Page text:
be notified via email.You will first need to control chart your measurement system and determine its capability. Unless the limits for your measurement system are, at most, 1/2 of the limits you have calculated, you may have a problem.
This will also depend upon your subgroup size.0June 17, 2001 at 4:00 am #67089I don’t think back calculation is a good idea at all. First of all, as pointed out earlier, you can’t do better than setting the process target at other than the required target. If you do, then it makes no sense in dictating the limits within which you may control the process since it is an INHERENT property of the process and you cannot control as you wish!
0June 18, 2001 at 4:00 am #67096
Shree PhadnisMember@ShreePhadnis Include @ShreePhadnis in your post and this person will
be notified via email.What you have shown is mathematically possible,but I would like to tell you that you are defeating the very purpose of the control chart that is whether the process has special causes or is only a process of commoncauses.Such a use of control charts will derail the purpose of control charts.While using control charts process capability is calulated on only the process that is stable.I request you to study Dr Demings pioneering book Out of the Crisis to understand control charts.
0June 18, 2001 at 4:00 am #67097
Dr Phil WhateleyParticipant@DrPhilWhateley Include @DrPhilWhateley in your post and this person will
be notified via email.In general the use of “tolerance based” control charts is not best practice, although it can be done. Control limits should be based on the actual statistical performance of the process. (The use of tolerance based limits would probably be a major audit nonconformance for QS9000 for example)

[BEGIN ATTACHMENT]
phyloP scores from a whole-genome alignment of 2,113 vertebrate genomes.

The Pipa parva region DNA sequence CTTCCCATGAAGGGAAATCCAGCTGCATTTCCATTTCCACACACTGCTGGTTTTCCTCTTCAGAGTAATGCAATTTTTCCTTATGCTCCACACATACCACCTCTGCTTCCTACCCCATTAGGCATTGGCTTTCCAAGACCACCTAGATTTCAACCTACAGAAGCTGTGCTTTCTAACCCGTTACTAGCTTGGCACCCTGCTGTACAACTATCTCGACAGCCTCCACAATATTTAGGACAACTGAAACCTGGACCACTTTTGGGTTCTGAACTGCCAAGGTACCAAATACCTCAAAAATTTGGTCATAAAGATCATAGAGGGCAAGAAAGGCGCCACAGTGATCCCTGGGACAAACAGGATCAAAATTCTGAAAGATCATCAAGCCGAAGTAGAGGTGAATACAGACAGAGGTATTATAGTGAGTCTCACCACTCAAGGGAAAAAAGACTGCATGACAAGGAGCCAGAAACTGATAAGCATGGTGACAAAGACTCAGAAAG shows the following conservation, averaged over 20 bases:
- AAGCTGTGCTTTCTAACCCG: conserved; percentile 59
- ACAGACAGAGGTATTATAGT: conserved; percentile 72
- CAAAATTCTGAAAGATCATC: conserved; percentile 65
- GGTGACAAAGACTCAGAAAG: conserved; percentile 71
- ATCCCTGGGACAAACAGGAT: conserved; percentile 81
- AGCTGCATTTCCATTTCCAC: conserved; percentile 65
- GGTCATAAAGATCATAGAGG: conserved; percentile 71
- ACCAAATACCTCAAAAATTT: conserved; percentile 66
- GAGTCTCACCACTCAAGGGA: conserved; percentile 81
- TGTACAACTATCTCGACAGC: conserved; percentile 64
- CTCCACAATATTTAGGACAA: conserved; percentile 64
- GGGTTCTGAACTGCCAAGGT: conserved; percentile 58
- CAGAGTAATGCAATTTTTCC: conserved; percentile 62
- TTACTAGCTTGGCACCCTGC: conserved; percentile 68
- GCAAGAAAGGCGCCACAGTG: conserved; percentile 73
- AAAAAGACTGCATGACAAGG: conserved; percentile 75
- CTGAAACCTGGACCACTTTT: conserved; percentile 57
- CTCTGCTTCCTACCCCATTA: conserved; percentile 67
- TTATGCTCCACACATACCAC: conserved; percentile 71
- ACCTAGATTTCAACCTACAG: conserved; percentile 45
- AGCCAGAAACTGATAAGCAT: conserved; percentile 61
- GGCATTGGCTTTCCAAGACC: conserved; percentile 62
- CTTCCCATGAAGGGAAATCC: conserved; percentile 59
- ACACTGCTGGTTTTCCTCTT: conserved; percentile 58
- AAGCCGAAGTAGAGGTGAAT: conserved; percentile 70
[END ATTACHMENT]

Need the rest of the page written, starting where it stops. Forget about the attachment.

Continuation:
Montgomery’s book (see other replies) is good in general, but I would recommend Bissell’s book “Statistical Methods for SPC and TQM”, precisely because it’s methods are Process rather than Tolerance based.
0June 18, 2001 at 4:00 am #67099
Jeff AylandParticipant@JeffAyland Include @JeffAyland in your post and this person will
be notified via email.I probably (99.99% sure) wouldn’t do it.
1’stly get control, as a result of the process exhbiting only common cause variability ….once you have gained a “STABLE” process, then compute capability.
(Oh No, not another big debate on what a “stable process” is !..)
;[
If capability isn’t at the desired level 1.66, 2.0, 3.0, 5.0 … or what ever you choose. Improve the process, the control chart will then “tell you” if you have made “an improvement” on an ongoing basis.